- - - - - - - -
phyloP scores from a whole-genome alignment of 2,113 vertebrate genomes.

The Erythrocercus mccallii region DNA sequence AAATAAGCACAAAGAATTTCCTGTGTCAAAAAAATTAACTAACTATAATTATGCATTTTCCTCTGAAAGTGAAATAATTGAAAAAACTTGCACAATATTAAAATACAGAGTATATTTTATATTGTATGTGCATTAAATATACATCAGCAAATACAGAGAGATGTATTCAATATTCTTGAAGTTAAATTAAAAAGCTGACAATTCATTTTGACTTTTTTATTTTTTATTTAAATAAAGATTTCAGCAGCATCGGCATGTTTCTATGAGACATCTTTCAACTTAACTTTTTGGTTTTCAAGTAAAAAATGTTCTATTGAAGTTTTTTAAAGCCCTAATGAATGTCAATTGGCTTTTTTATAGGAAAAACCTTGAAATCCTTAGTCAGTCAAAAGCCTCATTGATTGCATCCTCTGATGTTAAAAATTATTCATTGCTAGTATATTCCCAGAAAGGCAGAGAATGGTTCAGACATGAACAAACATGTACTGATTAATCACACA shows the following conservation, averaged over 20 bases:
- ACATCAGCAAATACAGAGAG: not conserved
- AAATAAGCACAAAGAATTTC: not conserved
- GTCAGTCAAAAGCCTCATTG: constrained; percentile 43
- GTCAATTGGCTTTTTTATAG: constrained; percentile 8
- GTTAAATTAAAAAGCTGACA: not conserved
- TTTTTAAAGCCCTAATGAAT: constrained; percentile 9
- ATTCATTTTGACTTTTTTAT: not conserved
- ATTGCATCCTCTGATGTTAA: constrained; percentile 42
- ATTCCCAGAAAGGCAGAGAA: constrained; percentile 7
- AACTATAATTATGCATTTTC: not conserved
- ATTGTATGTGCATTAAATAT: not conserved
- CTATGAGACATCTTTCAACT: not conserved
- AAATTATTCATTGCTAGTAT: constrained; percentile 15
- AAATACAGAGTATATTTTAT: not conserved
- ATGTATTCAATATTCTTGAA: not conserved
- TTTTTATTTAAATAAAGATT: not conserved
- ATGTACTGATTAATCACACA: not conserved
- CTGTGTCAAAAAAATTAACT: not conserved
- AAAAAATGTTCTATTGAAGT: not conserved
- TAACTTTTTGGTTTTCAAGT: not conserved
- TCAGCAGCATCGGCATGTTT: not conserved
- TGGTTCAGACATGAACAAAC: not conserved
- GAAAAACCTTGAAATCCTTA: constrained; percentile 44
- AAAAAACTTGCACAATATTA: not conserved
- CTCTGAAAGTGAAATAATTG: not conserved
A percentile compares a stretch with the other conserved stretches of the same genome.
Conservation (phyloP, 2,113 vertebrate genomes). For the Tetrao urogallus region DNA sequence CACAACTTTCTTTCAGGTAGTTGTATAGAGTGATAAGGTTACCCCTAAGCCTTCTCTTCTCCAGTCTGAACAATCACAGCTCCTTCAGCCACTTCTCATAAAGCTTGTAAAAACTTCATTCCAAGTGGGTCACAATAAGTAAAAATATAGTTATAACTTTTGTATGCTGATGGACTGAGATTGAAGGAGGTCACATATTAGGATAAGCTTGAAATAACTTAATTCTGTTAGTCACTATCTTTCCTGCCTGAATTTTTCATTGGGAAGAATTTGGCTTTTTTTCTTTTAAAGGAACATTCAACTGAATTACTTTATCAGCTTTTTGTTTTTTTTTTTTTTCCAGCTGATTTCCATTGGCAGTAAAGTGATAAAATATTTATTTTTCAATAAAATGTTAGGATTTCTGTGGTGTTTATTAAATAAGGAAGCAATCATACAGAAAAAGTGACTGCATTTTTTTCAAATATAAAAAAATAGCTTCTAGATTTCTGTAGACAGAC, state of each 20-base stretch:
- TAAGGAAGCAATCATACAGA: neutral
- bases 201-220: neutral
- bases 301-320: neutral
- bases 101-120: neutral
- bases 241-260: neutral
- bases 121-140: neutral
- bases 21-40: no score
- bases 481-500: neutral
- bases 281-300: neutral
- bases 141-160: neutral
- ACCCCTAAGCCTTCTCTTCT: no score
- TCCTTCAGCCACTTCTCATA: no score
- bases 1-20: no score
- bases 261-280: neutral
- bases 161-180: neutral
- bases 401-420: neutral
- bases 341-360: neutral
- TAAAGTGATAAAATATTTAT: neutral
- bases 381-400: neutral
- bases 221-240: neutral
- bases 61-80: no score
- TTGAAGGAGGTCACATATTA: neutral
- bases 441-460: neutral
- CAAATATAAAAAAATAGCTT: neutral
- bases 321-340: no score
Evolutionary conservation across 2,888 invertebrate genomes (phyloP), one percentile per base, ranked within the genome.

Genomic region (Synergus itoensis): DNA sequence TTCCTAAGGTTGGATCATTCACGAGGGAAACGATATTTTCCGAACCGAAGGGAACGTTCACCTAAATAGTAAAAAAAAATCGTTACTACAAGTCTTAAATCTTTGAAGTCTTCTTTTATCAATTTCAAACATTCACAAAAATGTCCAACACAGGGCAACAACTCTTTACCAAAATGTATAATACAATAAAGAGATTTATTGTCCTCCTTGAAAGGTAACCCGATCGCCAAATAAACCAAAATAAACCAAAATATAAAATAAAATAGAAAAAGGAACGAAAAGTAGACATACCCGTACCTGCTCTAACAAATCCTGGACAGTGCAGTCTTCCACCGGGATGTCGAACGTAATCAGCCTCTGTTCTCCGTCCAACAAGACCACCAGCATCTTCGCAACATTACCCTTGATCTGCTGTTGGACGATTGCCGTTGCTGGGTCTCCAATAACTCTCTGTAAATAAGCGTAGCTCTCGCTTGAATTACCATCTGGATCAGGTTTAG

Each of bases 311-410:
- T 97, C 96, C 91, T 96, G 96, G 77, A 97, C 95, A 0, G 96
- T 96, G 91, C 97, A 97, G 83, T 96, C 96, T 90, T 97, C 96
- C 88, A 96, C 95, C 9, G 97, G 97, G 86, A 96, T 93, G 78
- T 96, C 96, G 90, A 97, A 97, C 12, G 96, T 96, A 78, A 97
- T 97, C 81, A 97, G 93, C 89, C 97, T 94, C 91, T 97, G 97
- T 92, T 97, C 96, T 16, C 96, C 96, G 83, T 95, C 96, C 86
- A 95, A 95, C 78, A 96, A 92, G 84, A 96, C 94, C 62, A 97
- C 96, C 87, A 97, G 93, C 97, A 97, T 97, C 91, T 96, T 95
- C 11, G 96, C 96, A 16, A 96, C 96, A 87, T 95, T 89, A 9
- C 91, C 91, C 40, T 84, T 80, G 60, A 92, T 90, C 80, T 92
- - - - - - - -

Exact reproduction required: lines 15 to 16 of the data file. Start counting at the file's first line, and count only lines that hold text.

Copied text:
- AAATTATTCATTGCTAGTAT: constrained; percentile 15
- AAATACAGAGTATATTTTAT: not conserved